The re-emergence of coal as the current fuel of choice in the UK was illustrated this week when Innogy’s Tilbury B power station achieved a 1000 MW electricity output for the first time in three years, following the recommissioning of a third generating unit. Tilbury, a former CEGB facility, was slated for closure prior to privatization but its 1960s design, offering a combination of clean coal burning and predicable output, has transformed the Thameside plant into one of Innogy’s most important base-load facilities.
Tilbury B was commissioned in 1969 with a 25-year lifespan and the “dash for gas” in power generation appeared to have sealed its fate. Few would have even predicted that in 2001, two out its four units would be operational. But with soaring UK gas prices and the introduction in March of a new wholesale trading market (Neta), Innogy took the decision to recommission a third 350 MW unit which had been mothballed for three years.
The cost of the recommissioning was £13m($18.5m) including the addition of low NOx burners. This created generating capacity of £39 per kW compared with new build costs which are typically £400 per kW. “It made economic sense to restore the unit”, said Brian Senior, Innogy director of trading and asset management.
Since the third unit was powered up in August maintenance has been undertaken on another unit but on Monday all three units were operational and the 1000 MW output mark was achieved. ” This is quite a fillip for us” said Colin Potter, head of Thameside maintenance for Innogy.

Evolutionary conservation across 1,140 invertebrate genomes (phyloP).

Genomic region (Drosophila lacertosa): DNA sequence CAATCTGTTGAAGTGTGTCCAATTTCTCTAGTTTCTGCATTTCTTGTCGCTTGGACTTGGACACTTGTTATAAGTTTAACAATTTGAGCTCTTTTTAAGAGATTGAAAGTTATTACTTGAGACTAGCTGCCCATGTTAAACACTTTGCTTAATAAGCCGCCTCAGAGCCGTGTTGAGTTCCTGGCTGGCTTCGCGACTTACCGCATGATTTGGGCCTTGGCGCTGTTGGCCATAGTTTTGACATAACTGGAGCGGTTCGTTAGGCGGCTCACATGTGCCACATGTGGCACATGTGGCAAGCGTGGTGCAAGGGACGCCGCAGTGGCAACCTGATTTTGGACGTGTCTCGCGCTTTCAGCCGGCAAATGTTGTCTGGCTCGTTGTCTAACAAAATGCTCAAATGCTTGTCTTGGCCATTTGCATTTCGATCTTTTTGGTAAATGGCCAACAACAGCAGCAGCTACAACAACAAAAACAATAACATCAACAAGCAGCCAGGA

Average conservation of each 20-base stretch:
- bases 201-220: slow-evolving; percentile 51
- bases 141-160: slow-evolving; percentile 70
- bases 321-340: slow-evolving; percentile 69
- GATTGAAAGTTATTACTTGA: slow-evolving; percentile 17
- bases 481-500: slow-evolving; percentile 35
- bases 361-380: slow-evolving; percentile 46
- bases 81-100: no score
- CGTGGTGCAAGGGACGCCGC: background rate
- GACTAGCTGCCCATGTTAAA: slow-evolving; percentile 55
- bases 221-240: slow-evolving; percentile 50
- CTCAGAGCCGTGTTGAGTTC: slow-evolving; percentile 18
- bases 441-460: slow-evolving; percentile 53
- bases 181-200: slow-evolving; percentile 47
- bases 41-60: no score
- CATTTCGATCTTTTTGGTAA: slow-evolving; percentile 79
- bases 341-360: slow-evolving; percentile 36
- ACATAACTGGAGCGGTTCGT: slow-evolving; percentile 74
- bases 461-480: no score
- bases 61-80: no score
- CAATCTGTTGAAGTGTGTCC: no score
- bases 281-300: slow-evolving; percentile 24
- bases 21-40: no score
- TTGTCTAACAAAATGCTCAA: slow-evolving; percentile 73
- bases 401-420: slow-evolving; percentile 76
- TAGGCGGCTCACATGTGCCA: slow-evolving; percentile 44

Tilbury’s unique design allows it to burn cleaner, lower carbon emissions coal, which is currently imported from Russia. The residue from the relatively cheap clean-burn coal is run through electrostatic precipitators. These remove 99 per cent of the ash and produce an emission level which is valuable to Innogy in the context of its overall generating portfolio emissions limits.
Despite this, environmental groups are concerned by the renaissance of coal and say that burning coal to produce electricity produces on average double the amount of carbon dioxide for every kWh compared with gas.
Government figures show that in the first quarter of 2001, coal consumption rose 17.4 per cent against 3.6 per cent for gas. Analysts point to the relative costs to explain this. Producing electricity using coal currently costs about £12 per MWh compared with £12.5 when burning gas.
But the introduction of Neta has also tipped the scales back in favour of fuel sources which have the benefit of predictability such as coal by heavily penalising those generators unable to fulfil their commitments under the half-hourly Neta trading arrangements. Gas-fired generation is less predicable as, to an even greater extent, are many renewable sources such as wind and hydropower.
So for the time being at least, the chill waters of the River Thames will continue to supply cooling water to the ageing generating facility on its northern shore and the colliers will continue to ply their trade linking Tilbury to the open coal faces of Russia, America and beyond. Tilbury B stands as proof that, despite its shortcomings, coal will remain part of the UK energy mix for at least the next decade.